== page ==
Firstly, and as an avid diorama builder myself, the most obvious, is that you want to 'sink' your tanks into the ground a bit. It's not hard to do. Vehicles are best 'sunk' when the ground is still wet, either by pressing the model directly into the wet 'plaster' or by using spare lengths of track.  But even now you could improve the look of your tanks by 'sinking' them. It might be possible to 'scrape' away at your ruts with a scalpel/knife and carefully deepen them enough to lower your models into the ground. Or, you could raise the ground along the edges of the tracks. Another alternative would be to add grass to the base and use it to hide the contact points between tank and ground.

 

Secondly, painting and weathering.

Try out all the techniques and find out which ones suit you. When I was a kid, the most advanced techniques were wet and dry brushing and airbrushes were way too expensive for the average teen modeller. I stopped modelling back then, because I felt I could  never be as good as the best without an airbrush. (I lie. I discovered girls!) And when I returned to model making a couple of years ago I was stunned and confused by the number of new products and techniques that had been invented in the meantime.

 

I do have an airbrush now, and I make good use of it, but I realised that airbrushes are NOT the be all and end all. Have a look at the  excellent work done by PlaStix.... who uses nothing but brushes. And as for the new techniques, I'm slowly making my way through them, trying them out on each model I do.

 

So, I would suggest that you start off by learning about washes and dry brushing. Stick to making your own washes for now, that is enamel paints heavily thinned and applied over models pre-treated with gloss acrylic varnish. Shop-bought washes are a bit expensive and actually a bit of a lazy way out if you ask me. The washes can be used to add dust, dirt and mud to your tanks, and the dry brushing can be used to recreate wear.

 

There are plenty more tips I and others could give you but you would overwhelmed! So stick to the basics above and maybe have a practice on one or two of your completed models? You may not want to risk spoiling them, but if you're anything like me, in a few years time you'll have improved so much that you'll look back at them and think 'I wish I'd known then what I know now'. So, give it a go.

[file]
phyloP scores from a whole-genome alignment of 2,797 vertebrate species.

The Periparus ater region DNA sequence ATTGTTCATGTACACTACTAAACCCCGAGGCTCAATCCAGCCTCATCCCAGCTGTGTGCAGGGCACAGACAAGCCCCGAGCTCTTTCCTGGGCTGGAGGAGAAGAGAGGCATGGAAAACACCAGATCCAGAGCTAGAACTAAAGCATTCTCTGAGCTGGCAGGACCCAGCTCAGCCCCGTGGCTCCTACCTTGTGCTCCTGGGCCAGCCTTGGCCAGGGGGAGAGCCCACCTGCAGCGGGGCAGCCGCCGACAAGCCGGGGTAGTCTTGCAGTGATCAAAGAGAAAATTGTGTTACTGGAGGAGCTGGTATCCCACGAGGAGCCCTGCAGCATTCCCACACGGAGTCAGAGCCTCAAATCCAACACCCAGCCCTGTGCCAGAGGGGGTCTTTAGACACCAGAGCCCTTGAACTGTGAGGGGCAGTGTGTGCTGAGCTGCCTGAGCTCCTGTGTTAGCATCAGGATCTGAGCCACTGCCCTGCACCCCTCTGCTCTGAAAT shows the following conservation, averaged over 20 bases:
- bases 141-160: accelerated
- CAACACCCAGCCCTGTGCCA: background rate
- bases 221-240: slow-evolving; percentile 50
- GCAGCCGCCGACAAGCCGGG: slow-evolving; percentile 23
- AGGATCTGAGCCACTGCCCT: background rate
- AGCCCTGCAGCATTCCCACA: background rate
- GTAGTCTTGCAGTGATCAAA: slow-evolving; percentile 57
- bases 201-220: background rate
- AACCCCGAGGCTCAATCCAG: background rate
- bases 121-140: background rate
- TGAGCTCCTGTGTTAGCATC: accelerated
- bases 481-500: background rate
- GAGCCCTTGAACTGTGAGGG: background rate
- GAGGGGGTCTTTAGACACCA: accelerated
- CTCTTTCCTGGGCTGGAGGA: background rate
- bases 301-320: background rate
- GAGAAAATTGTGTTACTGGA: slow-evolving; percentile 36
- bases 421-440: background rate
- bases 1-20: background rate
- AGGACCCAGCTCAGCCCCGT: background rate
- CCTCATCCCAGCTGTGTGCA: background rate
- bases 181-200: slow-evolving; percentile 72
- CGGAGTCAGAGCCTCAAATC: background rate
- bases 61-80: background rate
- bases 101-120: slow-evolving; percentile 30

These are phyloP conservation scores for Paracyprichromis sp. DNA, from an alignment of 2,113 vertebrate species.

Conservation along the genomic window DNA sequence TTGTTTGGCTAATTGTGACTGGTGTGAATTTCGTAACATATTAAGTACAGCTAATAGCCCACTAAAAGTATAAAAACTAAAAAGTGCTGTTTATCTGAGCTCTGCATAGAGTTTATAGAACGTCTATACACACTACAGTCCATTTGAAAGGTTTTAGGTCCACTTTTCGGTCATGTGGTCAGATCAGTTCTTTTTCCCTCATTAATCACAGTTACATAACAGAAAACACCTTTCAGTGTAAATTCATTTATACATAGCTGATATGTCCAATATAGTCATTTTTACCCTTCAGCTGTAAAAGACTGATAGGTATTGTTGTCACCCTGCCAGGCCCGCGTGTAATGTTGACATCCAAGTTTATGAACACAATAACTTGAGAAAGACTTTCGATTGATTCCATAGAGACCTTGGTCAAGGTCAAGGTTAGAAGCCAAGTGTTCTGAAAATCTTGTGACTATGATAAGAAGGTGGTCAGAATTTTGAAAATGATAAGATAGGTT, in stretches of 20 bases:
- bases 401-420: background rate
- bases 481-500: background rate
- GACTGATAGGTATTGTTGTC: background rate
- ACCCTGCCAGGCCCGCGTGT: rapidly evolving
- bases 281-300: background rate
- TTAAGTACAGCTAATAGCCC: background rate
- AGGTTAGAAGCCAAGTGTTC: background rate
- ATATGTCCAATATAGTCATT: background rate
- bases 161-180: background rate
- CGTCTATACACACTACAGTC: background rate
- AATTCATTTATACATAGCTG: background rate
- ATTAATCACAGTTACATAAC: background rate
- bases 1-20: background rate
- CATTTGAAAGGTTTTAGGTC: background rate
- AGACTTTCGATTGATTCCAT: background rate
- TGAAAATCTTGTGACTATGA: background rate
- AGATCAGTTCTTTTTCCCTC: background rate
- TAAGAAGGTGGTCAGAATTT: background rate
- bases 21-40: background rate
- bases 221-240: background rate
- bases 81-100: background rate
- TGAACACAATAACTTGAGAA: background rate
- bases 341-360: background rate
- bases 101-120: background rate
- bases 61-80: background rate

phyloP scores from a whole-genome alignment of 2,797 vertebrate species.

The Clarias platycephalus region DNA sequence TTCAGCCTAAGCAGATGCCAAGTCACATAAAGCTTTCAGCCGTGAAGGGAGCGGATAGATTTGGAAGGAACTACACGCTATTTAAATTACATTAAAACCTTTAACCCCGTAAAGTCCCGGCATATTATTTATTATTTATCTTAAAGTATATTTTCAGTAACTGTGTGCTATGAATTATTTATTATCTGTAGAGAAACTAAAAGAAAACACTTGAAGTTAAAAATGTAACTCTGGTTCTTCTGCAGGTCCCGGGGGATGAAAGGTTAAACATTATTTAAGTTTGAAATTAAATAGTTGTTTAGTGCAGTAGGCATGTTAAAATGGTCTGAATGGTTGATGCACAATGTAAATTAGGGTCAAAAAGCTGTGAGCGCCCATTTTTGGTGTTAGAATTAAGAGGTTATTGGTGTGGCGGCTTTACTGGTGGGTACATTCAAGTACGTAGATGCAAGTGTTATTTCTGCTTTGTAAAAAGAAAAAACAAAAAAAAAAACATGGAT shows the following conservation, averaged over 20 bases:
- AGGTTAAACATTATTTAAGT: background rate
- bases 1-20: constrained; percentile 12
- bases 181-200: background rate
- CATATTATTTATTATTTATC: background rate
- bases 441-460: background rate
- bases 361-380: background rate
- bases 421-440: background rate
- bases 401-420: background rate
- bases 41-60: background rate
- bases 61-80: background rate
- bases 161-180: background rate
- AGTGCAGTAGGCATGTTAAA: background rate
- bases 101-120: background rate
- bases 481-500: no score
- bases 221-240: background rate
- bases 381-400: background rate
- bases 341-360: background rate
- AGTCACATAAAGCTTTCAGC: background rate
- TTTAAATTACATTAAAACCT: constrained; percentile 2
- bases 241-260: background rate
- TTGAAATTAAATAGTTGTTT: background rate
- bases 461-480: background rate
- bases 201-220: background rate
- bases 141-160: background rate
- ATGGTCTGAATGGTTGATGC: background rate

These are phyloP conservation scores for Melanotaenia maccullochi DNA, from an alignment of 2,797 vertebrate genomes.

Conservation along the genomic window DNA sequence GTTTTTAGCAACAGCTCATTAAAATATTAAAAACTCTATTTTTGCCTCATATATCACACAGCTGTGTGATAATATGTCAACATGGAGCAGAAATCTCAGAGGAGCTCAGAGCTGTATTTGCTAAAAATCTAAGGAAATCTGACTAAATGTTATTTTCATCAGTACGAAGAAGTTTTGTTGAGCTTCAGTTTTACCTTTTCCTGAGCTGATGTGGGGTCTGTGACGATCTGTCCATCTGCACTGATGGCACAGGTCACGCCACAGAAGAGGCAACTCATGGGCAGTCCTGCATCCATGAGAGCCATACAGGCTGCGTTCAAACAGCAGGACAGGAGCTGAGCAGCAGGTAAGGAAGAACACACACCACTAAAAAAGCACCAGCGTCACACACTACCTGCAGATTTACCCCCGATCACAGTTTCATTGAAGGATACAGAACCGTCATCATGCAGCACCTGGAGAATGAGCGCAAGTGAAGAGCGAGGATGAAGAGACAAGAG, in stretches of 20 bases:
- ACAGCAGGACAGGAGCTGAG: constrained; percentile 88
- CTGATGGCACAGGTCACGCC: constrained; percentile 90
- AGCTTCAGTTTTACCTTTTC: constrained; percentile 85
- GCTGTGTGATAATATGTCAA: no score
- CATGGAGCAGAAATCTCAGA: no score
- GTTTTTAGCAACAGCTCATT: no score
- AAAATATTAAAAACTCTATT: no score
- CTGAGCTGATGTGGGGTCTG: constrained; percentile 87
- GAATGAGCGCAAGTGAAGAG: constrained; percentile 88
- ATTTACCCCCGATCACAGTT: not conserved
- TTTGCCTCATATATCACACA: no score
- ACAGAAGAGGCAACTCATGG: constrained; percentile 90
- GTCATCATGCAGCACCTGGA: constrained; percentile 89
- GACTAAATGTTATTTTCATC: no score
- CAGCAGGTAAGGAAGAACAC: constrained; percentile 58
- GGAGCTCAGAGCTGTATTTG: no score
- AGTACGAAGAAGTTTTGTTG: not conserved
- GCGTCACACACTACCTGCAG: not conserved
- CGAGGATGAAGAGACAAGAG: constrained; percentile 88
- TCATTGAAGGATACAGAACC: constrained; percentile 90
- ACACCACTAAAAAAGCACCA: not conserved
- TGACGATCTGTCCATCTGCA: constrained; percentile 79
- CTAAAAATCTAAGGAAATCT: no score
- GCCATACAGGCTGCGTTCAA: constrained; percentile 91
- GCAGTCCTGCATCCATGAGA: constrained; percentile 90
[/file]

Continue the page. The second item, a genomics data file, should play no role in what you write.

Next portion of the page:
Rearguards,

Badder

Thank you for the detailed comment, I really appreciate it :)

 

That's a good idea with sinking the tanks into the mud, for the Tiger I just cut out some of the board to create the tracks which I think work well but having the bank of mud alongside the track would really add to it. I have some modelling clay which would work perfectly for that :) 

 

Yeah I know about dry brushing, but the one thing I never liked about it is how the dry brushed paint sits on top of the tanks main paint (if that makes sense) which is fine for dirt etc that would sit on top of the main paint job, but for things like scratches it doesn't look realistic to me. Which is why I love the effect of the chipping medium shown on the PAK-40 because it looks as thought the main paint job has been taken away to reveal the metal underneath, although it would be a pain to do this over a hole tank. I am currently building a Chieftain MK 5 so I will use that to try out all of the washes etc, then apply those to my other tanks if it works out. 

 

What paint would you use for bare steel? I an never find one that looks right

Also what would you use to clean the inside of you airbrush? I have some Vellejo Airbrush Cleaner but it doesn't seem to do much.

 

Thanks a lot

 

Shaun

 

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Hi Shaun,

 

What a great set of models - keep up the good work!

 

If you want to try some washes risk-free, you could try some Ultimate Weathering Washes (reviewed on this site here) or Flory Washes. They are water-based clay washes so they don't affect your paint job and, once dry, can be re-activated with water. That means if you really hate what you've done you can wash it off and start again!

 

Mark

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23 minutes ago, StephenMG said:

Hi Shaun,

 

What a great set of models - keep up the good work!

 

If you want to try some washes risk-free, you could try some Ultimate Weathering Washes (reviewed on this site here) or Flory Washes. They are water-based clay washes so they don't affect your paint job and, once dry, can be re-activated with water. That means if you really hate what you've done you can wash it off and start again!

 

Mark

Ah right, I'll have a look. Thank you Mark :) 

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5 hours ago, ShaunJ25 said: